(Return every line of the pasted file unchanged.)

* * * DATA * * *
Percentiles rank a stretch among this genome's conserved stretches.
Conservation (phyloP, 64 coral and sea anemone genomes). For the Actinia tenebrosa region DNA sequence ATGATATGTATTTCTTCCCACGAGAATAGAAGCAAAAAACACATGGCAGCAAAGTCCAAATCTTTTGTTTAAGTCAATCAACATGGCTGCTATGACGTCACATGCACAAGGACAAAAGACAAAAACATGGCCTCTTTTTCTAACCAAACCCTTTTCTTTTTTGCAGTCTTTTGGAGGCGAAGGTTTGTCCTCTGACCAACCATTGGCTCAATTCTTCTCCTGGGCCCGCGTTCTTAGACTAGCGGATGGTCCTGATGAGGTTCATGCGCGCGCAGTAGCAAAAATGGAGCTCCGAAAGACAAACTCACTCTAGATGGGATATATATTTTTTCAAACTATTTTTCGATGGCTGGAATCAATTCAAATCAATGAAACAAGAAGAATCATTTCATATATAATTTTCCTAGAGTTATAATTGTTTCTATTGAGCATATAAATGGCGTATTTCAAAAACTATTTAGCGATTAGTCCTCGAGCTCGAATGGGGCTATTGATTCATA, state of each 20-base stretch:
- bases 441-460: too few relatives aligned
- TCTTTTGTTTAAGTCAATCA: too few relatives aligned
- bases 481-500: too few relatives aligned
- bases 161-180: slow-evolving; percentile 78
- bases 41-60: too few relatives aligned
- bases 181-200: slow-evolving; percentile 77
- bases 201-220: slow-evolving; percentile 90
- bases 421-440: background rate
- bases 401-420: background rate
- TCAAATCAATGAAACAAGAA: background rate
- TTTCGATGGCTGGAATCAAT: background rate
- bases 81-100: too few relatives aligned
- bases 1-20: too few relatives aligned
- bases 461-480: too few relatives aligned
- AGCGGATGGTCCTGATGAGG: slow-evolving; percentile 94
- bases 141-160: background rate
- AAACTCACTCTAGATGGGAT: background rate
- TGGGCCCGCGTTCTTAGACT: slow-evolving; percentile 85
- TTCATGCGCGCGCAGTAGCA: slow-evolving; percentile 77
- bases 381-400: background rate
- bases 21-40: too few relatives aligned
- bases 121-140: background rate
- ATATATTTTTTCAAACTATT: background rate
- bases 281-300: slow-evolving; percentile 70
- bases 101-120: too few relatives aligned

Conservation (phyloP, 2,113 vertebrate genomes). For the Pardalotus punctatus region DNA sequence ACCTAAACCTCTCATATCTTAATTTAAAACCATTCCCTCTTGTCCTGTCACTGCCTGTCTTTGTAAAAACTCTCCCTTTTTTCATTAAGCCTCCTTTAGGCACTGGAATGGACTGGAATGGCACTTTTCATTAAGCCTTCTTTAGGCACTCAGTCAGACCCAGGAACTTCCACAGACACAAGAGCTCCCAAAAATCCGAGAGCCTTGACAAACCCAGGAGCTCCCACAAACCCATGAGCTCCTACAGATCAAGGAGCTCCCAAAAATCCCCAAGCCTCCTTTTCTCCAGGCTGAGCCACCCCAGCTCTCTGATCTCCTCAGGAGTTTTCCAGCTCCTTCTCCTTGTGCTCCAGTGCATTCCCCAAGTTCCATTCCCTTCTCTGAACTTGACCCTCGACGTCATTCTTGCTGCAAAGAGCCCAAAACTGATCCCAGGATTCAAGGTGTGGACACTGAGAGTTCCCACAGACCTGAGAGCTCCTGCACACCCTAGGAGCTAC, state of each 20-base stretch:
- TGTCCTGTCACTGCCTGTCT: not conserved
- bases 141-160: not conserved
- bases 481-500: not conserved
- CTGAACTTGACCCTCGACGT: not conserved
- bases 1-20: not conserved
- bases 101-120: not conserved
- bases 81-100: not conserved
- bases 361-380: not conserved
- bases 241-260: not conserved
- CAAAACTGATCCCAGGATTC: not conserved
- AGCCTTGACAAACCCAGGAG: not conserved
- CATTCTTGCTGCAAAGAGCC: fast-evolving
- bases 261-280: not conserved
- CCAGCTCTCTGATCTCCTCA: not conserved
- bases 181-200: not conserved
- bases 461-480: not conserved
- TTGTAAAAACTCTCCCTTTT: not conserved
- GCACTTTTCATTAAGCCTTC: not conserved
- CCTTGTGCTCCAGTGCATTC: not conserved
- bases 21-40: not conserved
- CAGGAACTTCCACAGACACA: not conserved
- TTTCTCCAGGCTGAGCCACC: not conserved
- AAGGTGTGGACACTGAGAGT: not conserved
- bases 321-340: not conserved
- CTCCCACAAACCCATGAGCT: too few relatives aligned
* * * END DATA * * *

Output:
Percentiles rank a stretch among this genome's conserved stretches.
Conservation (phyloP, 64 coral and sea anemone genomes). For the Actinia tenebrosa region DNA sequence ATGATATGTATTTCTTCCCACGAGAATAGAAGCAAAAAACACATGGCAGCAAAGTCCAAATCTTTTGTTTAAGTCAATCAACATGGCTGCTATGACGTCACATGCACAAGGACAAAAGACAAAAACATGGCCTCTTTTTCTAACCAAACCCTTTTCTTTTTTGCAGTCTTTTGGAGGCGAAGGTTTGTCCTCTGACCAACCATTGGCTCAATTCTTCTCCTGGGCCCGCGTTCTTAGACTAGCGGATGGTCCTGATGAGGTTCATGCGCGCGCAGTAGCAAAAATGGAGCTCCGAAAGACAAACTCACTCTAGATGGGATATATATTTTTTCAAACTATTTTTCGATGGCTGGAATCAATTCAAATCAATGAAACAAGAAGAATCATTTCATATATAATTTTCCTAGAGTTATAATTGTTTCTATTGAGCATATAAATGGCGTATTTCAAAAACTATTTAGCGATTAGTCCTCGAGCTCGAATGGGGCTATTGATTCATA, state of each 20-base stretch:
- bases 441-460: too few relatives aligned
- TCTTTTGTTTAAGTCAATCA: too few relatives aligned
- bases 481-500: too few relatives aligned
- bases 161-180: slow-evolving; percentile 78
- bases 41-60: too few relatives aligned
- bases 181-200: slow-evolving; percentile 77
- bases 201-220: slow-evolving; percentile 90
- bases 421-440: background rate
- bases 401-420: background rate
- TCAAATCAATGAAACAAGAA: background rate
- TTTCGATGGCTGGAATCAAT: background rate
- bases 81-100: too few relatives aligned
- bases 1-20: too few relatives aligned
- bases 461-480: too few relatives aligned
- AGCGGATGGTCCTGATGAGG: slow-evolving; percentile 94
- bases 141-160: background rate
- AAACTCACTCTAGATGGGAT: background rate
- TGGGCCCGCGTTCTTAGACT: slow-evolving; percentile 85
- TTCATGCGCGCGCAGTAGCA: slow-evolving; percentile 77
- bases 381-400: background rate
- bases 21-40: too few relatives aligned
- bases 121-140: background rate
- ATATATTTTTTCAAACTATT: background rate
- bases 281-300: slow-evolving; percentile 70
- bases 101-120: too few relatives aligned

Conservation (phyloP, 2,113 vertebrate genomes). For the Pardalotus punctatus region DNA sequence ACCTAAACCTCTCATATCTTAATTTAAAACCATTCCCTCTTGTCCTGTCACTGCCTGTCTTTGTAAAAACTCTCCCTTTTTTCATTAAGCCTCCTTTAGGCACTGGAATGGACTGGAATGGCACTTTTCATTAAGCCTTCTTTAGGCACTCAGTCAGACCCAGGAACTTCCACAGACACAAGAGCTCCCAAAAATCCGAGAGCCTTGACAAACCCAGGAGCTCCCACAAACCCATGAGCTCCTACAGATCAAGGAGCTCCCAAAAATCCCCAAGCCTCCTTTTCTCCAGGCTGAGCCACCCCAGCTCTCTGATCTCCTCAGGAGTTTTCCAGCTCCTTCTCCTTGTGCTCCAGTGCATTCCCCAAGTTCCATTCCCTTCTCTGAACTTGACCCTCGACGTCATTCTTGCTGCAAAGAGCCCAAAACTGATCCCAGGATTCAAGGTGTGGACACTGAGAGTTCCCACAGACCTGAGAGCTCCTGCACACCCTAGGAGCTAC, state of each 20-base stretch:
- TGTCCTGTCACTGCCTGTCT: not conserved
- bases 141-160: not conserved
- bases 481-500: not conserved
- CTGAACTTGACCCTCGACGT: not conserved
- bases 1-20: not conserved
- bases 101-120: not conserved
- bases 81-100: not conserved
- bases 361-380: not conserved
- bases 241-260: not conserved
- CAAAACTGATCCCAGGATTC: not conserved
- AGCCTTGACAAACCCAGGAG: not conserved
- CATTCTTGCTGCAAAGAGCC: fast-evolving
- bases 261-280: not conserved
- CCAGCTCTCTGATCTCCTCA: not conserved
- bases 181-200: not conserved
- bases 461-480: not conserved
- TTGTAAAAACTCTCCCTTTT: not conserved
- GCACTTTTCATTAAGCCTTC: not conserved
- CCTTGTGCTCCAGTGCATTC: not conserved
- bases 21-40: not conserved
- CAGGAACTTCCACAGACACA: not conserved
- TTTCTCCAGGCTGAGCCACC: not conserved
- AAGGTGTGGACACTGAGAGT: not conserved
- bases 321-340: not conserved
- CTCCCACAAACCCATGAGCT: too few relatives aligned